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Fish stores and chips sell endangered marine dogs, DNA tests prove the environment



Fish merchants and chips and fish merchants sell unsafe sea dogs to the unconscious public, claim researchers using DNA bar coding to identify the types they are selling.

Most fish chips that are sold under generic names, such as geese, rocks, flakes and salmon, have been shown to be a reindeer shark, a species of seabird that the International Union for the Conservation of the Red List of Nature proclaimed endangered in Europe.

Researchers from the University of Exeter have also found the fins of marine dogs unconsciously sold by a British wholesaler, including rounded hammerheads that are globally endangered, as well as short mako and smalleyes of sea dogs.

Other species sold in fishermen and chips and fish marketers included starry smooth dogs, nurses, and blue sea dogs.

It was illegal to hunt the reindeer sea dog in the EU by 2011, but now it is allowed to fish as an attachment – when it is grown in networks targeting other species.

The government allows many species of shark to be sold under long-established generic names such as rocks, but researchers call for more accurate labeling of food – with clearly identified fish at the point of sale to consumers – so that people know what kind of food they eat and where it came from.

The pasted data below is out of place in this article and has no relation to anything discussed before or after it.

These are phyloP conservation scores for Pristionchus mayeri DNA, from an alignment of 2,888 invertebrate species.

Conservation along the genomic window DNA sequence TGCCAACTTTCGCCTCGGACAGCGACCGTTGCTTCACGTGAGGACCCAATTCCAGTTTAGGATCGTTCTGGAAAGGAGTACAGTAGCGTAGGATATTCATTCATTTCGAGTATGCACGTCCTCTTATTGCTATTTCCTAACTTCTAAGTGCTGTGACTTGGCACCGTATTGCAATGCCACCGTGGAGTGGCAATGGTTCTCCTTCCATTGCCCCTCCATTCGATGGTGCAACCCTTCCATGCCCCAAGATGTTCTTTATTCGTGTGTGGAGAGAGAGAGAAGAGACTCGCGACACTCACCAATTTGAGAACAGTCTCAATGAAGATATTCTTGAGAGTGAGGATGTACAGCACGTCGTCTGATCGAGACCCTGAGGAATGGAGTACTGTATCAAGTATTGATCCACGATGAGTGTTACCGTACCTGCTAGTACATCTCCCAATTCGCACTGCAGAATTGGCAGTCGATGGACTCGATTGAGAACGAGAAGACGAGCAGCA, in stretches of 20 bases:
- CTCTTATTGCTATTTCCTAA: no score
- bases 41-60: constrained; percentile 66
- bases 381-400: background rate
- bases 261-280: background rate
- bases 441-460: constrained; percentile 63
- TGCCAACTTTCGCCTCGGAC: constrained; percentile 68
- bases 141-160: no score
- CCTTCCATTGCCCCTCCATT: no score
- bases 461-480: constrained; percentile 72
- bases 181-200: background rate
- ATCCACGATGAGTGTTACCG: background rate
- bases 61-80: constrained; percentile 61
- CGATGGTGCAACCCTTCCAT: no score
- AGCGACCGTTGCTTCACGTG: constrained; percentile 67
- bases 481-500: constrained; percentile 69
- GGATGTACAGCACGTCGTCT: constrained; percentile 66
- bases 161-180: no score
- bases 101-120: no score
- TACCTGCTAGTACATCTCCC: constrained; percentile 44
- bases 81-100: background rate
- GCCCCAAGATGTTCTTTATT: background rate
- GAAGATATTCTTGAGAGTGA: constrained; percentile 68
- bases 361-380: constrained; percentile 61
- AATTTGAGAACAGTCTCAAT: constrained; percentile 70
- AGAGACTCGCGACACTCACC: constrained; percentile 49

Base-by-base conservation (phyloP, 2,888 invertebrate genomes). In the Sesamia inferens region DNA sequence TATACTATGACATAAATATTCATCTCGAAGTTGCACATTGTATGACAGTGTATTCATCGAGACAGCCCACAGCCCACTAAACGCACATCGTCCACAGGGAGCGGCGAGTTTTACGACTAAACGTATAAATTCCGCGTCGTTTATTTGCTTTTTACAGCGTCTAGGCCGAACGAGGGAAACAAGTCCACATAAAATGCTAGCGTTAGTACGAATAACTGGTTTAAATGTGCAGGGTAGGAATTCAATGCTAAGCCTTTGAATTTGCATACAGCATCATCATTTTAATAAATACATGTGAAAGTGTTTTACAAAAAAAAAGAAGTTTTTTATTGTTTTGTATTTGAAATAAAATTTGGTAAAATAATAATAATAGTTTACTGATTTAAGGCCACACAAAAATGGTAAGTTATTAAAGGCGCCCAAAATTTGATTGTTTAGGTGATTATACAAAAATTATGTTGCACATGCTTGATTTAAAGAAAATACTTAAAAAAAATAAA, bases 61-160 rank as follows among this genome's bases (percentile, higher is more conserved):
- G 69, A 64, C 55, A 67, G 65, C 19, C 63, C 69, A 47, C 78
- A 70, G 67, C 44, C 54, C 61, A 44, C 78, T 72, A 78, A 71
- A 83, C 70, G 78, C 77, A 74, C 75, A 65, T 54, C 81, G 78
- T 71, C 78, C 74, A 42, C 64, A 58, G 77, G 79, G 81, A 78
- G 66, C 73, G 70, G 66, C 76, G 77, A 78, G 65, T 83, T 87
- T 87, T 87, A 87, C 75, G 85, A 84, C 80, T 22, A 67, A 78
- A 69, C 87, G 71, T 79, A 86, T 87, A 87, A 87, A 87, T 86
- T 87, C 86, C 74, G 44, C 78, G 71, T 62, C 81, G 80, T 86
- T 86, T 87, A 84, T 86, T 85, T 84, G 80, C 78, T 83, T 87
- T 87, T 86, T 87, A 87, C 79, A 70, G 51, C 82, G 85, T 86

"Consumers are almost impossible to know what they are buying," said Catherine Hobbs of Exeter University and the first author of the article published in scientific reports. "People might think they are getting a sustainable resource product when they actually buy the endangered species.

"There are also health problems. Knowing what types of purchases can be important in terms of allergies, toxins, live content, and growing concerns about micro-sandworms in the marine food chain.

The chips are more difficult to mark because they are removed as soon as the sharks are caught, but Hobbs says there is still a problem with "certain fishermen who do not abide by the labeling law" when the fish comes to an end.

"The discovery of vulnerable hammers with hammers highlights how widespread sales of decaying species really reach Europe and the UK," said Dr. Andrew Griffiths, also from the University of Exeter. "Hammer with hammer can be imported under strict conditions, but the wholesaler had no idea what kind of perjah belongs to."

The study analyzed 78 specimens from chip stores and 39 fishery samples, mainly in southern England, as well as 10 perks from a wholesaler selling them to restaurants and specialized supermarkets.


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